There seems to be a bit of a debate about whether or not the smart home is about to catch on. While industry leaders at the IoT World Forum threw up their hands and admitted being “exasperated” about how to connect the Internet of Things, especially when it comes to integrating the deluge of smart home devices, some people were singing a different tune at the recent Z-Wave Alliance Fall Summit.
During a keynote speech, Frost & Sullivan Energy & Environment Vice President and Partner Roberta Gamble predicted a company like Z-Wave that’s been in the market for a while will corral smart fridges, air conditioners, and door locks to “all act together seamlessly to provide a connected-life solution.”
There are certainly home hubs coming in to the market that promise to sync everything in the home. The problem right now is that few people have enough smart devices that such hubs are necessary. They may have sprung for a Nest thermostat but haven’t ponied up for connected light bulbs. Presumably we’ll reach a watershed moment in the near future when such hubs are necessary to harmonize everything in our homes, or the devices will simply connect to the Internet via Bluetooth 4.2, eliminating the need for a middleman.
Once all that gets straightened out, the possibilities for the smart home are virtually limitless. In her presentation, Gamble also predicted telehealth will see a big surge in the market.
Right now, telehealth basically means linking up doctors and patients, but as the Baby Boomer population ages, we can expect to see more gadgets in the home related to elders’ health and safety. Whether it’s video conferencing with a physician for a scheduled checkup or diabetics using a tablet to transmit their daily glucose levels, some of this tech is already starting to take off. But it’s not hard to imagine a future where your doctor gets updates on heart rate and weight whenever you step on the sensor-equipped treadmill in your home gym.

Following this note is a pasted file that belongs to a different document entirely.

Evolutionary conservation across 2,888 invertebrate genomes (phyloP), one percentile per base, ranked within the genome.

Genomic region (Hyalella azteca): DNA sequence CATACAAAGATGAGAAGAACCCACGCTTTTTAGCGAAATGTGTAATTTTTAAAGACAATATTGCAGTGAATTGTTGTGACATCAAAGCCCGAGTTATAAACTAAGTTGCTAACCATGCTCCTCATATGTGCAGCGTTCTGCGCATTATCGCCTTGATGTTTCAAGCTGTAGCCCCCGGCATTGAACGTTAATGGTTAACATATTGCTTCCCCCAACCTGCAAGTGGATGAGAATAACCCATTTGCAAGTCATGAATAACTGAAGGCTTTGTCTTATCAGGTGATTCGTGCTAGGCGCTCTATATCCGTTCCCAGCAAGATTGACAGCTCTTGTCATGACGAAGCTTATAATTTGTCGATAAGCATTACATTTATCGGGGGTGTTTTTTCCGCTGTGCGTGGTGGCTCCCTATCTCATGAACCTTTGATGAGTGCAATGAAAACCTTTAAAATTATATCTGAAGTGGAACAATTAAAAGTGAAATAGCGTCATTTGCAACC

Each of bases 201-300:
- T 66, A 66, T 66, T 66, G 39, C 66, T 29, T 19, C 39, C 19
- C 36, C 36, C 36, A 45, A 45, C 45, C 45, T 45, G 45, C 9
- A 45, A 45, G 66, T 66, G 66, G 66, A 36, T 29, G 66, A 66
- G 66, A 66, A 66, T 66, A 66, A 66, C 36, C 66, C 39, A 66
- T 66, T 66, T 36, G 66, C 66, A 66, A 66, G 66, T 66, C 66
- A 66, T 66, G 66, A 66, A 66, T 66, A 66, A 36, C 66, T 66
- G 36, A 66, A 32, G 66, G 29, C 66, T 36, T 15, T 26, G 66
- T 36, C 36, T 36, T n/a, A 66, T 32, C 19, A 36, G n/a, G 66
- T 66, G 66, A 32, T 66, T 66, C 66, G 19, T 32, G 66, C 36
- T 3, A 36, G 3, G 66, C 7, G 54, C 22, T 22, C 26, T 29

2015 is only a month a way, and that’s the year Americans over the age of 65 will outnumber children under five, according to the Council on Aging of Southwestern Ohio. In order to keep this population healthy and independent for as long as possible, the smart home of the future could have lights that detect movement and track falls, a robot nurse, and sensors that remind homeowners when the stove has been left on. Something it may not include, however, are cameras, as long as privacy trumps all other concerns.